The Community Apgar Project (CAP) is a research-validated
questionnaire used to assist rural hospitals in North
Dakota identify strengths and challenges related to
recruiting and retaining various types of health
workforce. Originally, the CAP process and methodology
was utilized in North Dakota to look at what makes a
community healthcare facility attractive to family
medicine physicians. In recent years, the project
evaluated what makes a community healthcare facility a
good educational campus for health professions education
through a tool called the Health Professions Education in
Rural Communities (HPERC). Currently, the CAP project is
evaluating CEO recruitment and retention factors in rural
Critical Access Hospitals. The CEO Apgar is expected to
be completed by summer of 2025.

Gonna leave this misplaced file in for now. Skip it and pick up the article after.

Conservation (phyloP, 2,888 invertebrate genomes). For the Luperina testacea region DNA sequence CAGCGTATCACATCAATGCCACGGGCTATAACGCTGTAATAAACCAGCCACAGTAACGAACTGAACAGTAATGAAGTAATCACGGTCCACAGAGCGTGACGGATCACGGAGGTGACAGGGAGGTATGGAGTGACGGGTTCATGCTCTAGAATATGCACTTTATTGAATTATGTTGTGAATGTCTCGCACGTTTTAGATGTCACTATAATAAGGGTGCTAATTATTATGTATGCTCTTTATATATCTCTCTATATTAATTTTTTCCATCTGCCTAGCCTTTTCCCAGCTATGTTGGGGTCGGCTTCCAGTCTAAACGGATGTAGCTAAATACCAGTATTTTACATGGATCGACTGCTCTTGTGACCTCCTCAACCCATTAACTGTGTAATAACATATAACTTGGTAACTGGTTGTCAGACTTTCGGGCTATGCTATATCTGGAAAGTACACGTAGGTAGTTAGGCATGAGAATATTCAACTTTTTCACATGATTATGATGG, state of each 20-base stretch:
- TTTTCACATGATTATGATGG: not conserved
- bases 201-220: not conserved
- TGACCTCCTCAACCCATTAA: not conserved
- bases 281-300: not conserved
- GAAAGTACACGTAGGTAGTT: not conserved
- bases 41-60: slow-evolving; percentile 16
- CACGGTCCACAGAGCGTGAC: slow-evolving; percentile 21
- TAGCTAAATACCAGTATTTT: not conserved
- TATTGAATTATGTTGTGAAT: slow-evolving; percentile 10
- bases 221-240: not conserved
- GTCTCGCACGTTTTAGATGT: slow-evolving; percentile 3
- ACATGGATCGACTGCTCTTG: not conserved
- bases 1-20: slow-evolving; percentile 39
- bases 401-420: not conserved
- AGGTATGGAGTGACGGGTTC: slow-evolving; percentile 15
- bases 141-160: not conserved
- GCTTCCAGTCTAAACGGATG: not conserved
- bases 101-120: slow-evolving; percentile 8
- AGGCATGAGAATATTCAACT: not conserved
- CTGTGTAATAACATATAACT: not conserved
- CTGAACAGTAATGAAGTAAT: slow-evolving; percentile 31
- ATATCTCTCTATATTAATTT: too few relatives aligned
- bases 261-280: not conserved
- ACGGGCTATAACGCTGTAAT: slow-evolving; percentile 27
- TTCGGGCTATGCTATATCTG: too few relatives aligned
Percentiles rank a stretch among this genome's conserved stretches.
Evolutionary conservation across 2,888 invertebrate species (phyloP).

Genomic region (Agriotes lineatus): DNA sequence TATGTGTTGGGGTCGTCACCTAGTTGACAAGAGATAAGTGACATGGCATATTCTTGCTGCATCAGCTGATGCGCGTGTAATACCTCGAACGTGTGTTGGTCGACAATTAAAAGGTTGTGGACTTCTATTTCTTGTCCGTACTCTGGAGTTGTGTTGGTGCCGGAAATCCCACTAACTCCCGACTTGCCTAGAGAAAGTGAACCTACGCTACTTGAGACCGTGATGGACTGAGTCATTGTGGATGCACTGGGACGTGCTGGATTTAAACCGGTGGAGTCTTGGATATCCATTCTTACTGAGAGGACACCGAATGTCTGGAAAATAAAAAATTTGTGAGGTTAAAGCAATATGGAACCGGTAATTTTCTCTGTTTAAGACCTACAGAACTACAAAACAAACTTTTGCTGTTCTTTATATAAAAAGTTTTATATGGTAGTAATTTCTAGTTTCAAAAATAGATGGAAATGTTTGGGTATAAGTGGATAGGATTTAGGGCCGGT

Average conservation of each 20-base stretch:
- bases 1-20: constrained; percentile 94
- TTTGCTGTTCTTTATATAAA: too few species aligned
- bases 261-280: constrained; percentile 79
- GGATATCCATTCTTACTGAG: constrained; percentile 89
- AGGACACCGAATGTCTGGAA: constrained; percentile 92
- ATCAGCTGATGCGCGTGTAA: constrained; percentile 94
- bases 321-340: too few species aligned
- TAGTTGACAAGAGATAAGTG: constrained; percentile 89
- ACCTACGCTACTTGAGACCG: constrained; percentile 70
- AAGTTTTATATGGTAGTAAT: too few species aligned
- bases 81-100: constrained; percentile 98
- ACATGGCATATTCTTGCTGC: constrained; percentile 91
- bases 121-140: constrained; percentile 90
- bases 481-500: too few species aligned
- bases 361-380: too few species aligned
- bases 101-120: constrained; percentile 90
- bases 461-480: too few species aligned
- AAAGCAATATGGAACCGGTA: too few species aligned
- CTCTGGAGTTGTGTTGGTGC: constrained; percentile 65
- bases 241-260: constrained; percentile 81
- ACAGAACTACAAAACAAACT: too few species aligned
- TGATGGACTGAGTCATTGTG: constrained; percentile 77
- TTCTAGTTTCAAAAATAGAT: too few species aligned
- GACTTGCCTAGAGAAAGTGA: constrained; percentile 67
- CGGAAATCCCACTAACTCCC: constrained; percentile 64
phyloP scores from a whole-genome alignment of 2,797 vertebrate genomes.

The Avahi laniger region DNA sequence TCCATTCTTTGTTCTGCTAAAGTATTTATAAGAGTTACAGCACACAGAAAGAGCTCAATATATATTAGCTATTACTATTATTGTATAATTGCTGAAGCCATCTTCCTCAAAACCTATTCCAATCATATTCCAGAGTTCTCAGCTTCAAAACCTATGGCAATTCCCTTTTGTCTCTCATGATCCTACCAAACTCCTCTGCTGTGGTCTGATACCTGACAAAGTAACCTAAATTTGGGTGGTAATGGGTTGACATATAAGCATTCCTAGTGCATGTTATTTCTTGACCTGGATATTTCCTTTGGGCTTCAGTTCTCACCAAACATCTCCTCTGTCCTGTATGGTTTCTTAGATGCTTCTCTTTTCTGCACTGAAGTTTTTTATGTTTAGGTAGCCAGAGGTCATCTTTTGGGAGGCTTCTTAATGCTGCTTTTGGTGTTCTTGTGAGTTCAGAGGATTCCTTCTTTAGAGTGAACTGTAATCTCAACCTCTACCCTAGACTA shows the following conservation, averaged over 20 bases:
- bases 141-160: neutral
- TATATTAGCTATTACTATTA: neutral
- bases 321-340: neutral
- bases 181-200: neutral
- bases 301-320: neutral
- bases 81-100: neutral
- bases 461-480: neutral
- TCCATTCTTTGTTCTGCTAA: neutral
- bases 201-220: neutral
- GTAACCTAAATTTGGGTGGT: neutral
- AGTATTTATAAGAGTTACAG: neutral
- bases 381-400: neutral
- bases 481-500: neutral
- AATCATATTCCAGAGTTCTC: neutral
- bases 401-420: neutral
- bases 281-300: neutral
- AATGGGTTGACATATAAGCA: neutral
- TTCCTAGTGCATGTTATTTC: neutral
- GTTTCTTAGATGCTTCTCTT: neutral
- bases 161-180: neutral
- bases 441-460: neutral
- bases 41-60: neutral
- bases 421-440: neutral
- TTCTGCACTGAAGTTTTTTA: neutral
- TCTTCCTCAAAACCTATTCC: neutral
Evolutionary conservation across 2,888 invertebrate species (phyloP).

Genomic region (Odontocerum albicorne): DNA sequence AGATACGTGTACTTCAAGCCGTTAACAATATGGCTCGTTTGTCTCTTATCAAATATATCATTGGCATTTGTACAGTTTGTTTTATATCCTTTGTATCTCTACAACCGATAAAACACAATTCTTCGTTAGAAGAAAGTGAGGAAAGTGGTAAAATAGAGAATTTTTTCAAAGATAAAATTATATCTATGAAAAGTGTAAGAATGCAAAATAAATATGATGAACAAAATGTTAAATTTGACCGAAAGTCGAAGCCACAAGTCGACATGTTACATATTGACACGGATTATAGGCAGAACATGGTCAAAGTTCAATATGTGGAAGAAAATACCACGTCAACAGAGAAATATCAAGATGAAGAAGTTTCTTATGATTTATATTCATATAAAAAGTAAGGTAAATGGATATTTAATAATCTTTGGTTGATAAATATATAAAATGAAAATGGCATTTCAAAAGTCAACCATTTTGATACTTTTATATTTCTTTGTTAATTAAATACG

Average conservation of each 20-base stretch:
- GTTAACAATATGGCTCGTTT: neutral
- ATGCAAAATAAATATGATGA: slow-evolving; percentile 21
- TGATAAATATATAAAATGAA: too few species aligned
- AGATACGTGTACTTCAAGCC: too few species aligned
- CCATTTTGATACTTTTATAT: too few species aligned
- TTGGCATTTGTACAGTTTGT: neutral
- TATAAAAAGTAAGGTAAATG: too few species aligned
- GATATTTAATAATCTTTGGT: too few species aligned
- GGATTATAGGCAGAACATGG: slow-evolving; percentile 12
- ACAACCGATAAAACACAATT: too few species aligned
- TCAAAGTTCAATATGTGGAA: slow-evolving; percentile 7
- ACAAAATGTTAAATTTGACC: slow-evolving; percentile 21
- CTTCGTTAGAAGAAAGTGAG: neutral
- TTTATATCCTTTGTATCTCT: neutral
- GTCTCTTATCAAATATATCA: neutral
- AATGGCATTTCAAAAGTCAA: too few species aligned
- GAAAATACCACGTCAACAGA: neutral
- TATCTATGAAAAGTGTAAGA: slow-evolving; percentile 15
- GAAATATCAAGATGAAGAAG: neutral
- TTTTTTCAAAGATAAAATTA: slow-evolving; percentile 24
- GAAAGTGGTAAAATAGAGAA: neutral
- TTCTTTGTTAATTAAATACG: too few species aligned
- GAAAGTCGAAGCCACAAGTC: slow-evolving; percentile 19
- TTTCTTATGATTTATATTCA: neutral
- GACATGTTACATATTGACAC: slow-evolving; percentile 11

The Community Apgar Project:
Is a train-the-trainer program which uses a validated
research tool to gather data.
Allows Critical Access Hospitals to identify and
prioritize factors important to recruiting and retaining
various types of workforce, specific to their hospitals.
Provides data which can guide strategic planning and
recruitment and retention efforts for Critical Access
Uses HPERC tool to provide data which can determine
readiness for becoming an educational campus for health
professions students (2019).
Studies factors related to recruiting and retaining CEOs to Critical Access Hospitals (2023-2025).
CAP was developed by the Family Medicine
Residency of Idaho (now called Full Circle Health)
and Boise State
University. The Center for Rural Health partners with
Boise State University to bring this project to North
Dakota. The HPERC is being developed by the University of
North Dakota School of Medicine & Health Sciences
Department of Family & Community Medicine, the North
Dakota Center for Rural Health, and the North Dakota Area
Health Education Center.